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Didelphimorphia

The Didelphimorphia are the common opossums of the Western hemisphere. They diverged from the basic South American Ameridelphian stock probably in the latest Cretaceous or early Paleocene. Their sister group is the Paucituberculata, or rat opossums.

Didelphimorphs are small to medium-sized marsupial mammals. They tend to be semi-arboreal omnivores, although there have been many exceptions. Like the opossum, most members of this taxon have long snouts, a narrow braincase, and a prominent sagittal crest (a bone crest running longitudinally along the center of the skull). The dental formula (one side of one jaw) includes 5 incisors (4 on the lower jaw), 1 canine, 3 premolars and 4 molars. By mammal standards, this is a very full jaw. The incisors are very small, the canines large. The molars are tricuspid.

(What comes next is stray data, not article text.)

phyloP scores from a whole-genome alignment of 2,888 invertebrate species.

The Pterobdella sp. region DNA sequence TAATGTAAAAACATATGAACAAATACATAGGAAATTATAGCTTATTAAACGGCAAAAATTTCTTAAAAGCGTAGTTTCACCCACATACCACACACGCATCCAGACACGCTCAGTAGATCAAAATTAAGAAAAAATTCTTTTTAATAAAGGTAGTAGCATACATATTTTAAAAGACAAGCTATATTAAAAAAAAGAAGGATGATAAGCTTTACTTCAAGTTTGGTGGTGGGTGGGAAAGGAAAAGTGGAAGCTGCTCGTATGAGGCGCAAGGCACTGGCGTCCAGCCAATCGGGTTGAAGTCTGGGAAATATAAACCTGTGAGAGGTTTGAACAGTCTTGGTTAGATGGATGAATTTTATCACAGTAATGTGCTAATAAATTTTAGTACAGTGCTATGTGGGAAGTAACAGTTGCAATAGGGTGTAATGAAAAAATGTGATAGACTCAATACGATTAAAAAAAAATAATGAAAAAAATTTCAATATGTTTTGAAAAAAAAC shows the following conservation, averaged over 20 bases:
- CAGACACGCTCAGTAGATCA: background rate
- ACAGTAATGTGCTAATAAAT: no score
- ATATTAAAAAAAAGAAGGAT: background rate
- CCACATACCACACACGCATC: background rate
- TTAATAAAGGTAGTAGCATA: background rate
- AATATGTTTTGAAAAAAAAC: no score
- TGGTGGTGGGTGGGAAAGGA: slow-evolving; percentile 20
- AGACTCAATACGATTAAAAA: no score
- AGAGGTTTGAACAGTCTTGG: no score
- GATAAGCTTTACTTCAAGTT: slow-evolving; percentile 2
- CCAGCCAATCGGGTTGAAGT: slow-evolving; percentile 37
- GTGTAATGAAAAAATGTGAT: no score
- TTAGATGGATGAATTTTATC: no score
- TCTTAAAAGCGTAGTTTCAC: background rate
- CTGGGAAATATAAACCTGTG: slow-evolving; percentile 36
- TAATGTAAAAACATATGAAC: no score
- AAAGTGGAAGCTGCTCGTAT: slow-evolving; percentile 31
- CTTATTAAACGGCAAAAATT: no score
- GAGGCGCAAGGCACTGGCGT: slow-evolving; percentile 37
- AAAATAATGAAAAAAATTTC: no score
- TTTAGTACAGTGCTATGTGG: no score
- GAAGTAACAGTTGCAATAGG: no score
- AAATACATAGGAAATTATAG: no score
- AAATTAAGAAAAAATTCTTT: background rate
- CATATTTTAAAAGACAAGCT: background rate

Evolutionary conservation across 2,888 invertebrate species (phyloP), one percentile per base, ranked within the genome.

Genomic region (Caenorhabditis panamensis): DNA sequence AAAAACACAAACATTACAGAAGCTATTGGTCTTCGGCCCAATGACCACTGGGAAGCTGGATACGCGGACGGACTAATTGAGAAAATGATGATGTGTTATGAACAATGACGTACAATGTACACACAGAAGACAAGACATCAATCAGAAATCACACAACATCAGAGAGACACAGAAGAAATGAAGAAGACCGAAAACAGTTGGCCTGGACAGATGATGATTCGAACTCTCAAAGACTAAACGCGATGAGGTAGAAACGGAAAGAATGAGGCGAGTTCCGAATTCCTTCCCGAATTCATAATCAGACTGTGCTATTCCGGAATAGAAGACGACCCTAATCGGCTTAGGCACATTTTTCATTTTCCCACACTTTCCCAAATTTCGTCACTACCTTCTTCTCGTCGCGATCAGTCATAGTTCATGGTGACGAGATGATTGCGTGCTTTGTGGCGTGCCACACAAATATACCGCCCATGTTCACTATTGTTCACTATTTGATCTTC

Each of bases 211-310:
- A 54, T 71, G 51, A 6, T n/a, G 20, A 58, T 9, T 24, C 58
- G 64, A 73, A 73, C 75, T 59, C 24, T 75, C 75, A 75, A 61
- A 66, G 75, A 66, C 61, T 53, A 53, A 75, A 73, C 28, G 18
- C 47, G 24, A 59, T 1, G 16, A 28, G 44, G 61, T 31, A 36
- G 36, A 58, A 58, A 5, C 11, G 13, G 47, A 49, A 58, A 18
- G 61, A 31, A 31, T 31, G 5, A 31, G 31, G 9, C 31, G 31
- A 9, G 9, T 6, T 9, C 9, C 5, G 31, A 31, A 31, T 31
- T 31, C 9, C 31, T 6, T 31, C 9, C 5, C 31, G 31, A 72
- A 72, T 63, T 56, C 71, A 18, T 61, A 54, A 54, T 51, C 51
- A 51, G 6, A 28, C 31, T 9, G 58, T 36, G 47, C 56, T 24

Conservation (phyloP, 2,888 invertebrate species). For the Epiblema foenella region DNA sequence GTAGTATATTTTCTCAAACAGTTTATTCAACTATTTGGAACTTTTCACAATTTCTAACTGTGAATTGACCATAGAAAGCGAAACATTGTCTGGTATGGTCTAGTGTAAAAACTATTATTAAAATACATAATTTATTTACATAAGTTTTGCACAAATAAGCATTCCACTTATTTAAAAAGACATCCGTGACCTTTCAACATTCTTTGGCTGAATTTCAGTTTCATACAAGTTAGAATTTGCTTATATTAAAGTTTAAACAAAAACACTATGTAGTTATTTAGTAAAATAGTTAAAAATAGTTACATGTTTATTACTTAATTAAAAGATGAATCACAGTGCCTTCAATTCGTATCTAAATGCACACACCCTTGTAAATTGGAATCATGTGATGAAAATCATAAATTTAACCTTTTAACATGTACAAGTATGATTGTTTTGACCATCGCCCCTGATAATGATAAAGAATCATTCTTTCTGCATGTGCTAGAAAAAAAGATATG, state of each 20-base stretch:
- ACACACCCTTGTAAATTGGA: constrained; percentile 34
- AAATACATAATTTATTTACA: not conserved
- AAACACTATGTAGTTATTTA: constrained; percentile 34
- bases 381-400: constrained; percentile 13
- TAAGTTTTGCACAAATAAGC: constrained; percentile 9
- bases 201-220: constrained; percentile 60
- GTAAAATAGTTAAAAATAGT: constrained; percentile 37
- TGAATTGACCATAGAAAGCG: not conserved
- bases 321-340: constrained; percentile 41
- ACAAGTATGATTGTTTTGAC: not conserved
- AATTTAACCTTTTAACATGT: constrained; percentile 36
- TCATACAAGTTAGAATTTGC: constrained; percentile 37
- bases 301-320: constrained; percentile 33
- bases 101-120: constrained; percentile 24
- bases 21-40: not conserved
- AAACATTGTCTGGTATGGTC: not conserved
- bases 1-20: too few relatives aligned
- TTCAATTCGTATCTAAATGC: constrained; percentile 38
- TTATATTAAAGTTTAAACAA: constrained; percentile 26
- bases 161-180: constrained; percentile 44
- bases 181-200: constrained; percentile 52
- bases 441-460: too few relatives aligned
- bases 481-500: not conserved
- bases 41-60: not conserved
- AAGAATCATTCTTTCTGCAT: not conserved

Didelphimorphs have a plantigrade stance (feet flat on the ground). Most unusually, the hind feet have an opposable digit with a nail -- not a claw. Nails are otherwise rare in the animal world and are common only among primates. Also like in primates, the tail may be prehensile. The stomach is simple, with a small cecum. Their reproductive system is extremely basic, with a reduced marsupium. This means that the young are born at a very early stage. Females are usually somewhat larger than males.

Didelphimorphs are opportunistic omnivores with a very broad range of diet. Their unspecialized biology, flexible diet and reproductive strategy make them successful colonizers and survivors in unsettled times. Perhaps this is why their range has been expanding rapidly into North America.



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